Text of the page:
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Canadian researchers tested nearly a dozen brands of bottled water and discovered that 70 per cent had high levels of heterotrophic bacteria.

Another strike against bottled water.

New findings show that several types of bottled water sold in Canada contain high levels of bacteria, raising questions about the cleanliness and quality of bottling plants.

The health concerns add to the backlash against plastic-bottled water that has led several cities and school boards to impose bans.

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Canadian researchers from C-crest Laboratories Inc., a pharmaceutical product-testing lab in Montreal, tested nearly a dozen brands of bottled water and discovered that 70 per cent had high levels of heterotrophic bacteria. The findings were presented Tuesday at a meeting of the American Society for Microbiology in San Diego.

"This amount of bacteria is alarming, as if we are ingesting a cup of culture," said Sonish Azam, a researcher involved in the study who works at C-crest.

Health Canada doesn't have established limits for heterotrophic bacteria in water. But the United States Pharmacopeia, which sets quality, purity and other standards for drugs, food ingredients and other consumer products, says heterotrophic bacteria levels in drinking water should not exceed 500 colony-forming units (CFU) per millilitre.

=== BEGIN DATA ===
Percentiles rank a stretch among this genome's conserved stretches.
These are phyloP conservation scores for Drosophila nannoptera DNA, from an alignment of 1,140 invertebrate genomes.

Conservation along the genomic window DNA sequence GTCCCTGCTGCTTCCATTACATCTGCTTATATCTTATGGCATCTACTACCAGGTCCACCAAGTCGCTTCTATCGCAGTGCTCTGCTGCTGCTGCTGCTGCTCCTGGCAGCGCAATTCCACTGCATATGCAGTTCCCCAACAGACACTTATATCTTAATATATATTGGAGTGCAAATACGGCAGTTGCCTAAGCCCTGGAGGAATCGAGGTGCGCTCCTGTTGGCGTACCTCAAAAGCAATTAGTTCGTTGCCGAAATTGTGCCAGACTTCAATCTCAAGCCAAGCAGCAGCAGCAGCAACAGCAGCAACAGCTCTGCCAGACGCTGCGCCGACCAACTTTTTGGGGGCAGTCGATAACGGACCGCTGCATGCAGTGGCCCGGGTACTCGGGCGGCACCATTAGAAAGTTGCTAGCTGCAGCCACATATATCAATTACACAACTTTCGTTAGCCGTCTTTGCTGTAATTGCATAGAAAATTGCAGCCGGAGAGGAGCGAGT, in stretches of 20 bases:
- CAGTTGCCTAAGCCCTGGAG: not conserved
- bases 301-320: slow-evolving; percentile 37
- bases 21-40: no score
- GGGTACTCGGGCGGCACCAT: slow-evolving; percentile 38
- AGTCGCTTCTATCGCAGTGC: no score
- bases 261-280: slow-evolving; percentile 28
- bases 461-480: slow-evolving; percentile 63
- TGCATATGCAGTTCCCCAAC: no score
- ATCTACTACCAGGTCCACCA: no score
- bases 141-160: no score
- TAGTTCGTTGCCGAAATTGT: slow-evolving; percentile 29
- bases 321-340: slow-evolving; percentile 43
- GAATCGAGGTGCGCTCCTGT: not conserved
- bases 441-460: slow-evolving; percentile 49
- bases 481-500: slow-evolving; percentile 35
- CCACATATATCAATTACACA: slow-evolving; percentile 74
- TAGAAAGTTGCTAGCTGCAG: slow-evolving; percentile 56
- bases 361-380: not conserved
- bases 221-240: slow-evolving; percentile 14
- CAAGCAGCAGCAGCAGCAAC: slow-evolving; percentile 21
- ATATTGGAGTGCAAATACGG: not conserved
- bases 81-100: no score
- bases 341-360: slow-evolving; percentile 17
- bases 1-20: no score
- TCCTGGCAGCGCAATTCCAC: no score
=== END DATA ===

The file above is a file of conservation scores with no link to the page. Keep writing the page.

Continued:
The new research found that heterotrophic-bacteria levels exceeded that standard in 70 per cent of bottled-water brands tested. The highest recorded level was 80,000 CFU per millilitre.

Although the findings raise concerns, they also highlight how little is known about the health effects of heterotrophic bacteria. "These bacteria are mysterious. We just don't know what they are. It needs to be investigated in detail," Ms. Azam said.

The term heterotrophic bacteria is broad and can apply to many types of bacteria that get energy from carbon sources. Some of it can be pathogenic, or those that cause infectious disease, such as some types of E. coli.

The researchers said they didn't find pathogenic bacteria in the bottled water they tested. But they said some types of heterotrophic bacteria could be harmful to the young, elderly or pregnant women.

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Olga Naidenko, a senior scientist at Environmental Working Group, a U.S.-based advocacy association, said the risks associated with heterotrophic bacteria don't appear grave. But their presence serves as important indicators of overall hygiene and quality. High levels of bacteria, such as those found in bottled-water testing, may signal bigger problems, she said.

"What it tells us is that the system is not very good, that there may be leaks, that there may be some old bacteria in the walls," she said. "That's something that we as public-health professionals need to worry about."

The Canadian Bottled Water Association said that there is no evidence the bacteria is a health concern and that they can be found naturally in fruits and vegetables. "You have bacteria everywhere and this is a common phenomenon," said Michel Lavallée, technical director of the association.

Health Canada says that bottled-water manufacturers must follow comprehensive rules and that it has a similar safety level as that for tap water.

But many advocacy groups question the safety of bottled water, saying plants are tested less frequently and are subject to less stringent oversight than government-run water facilities.

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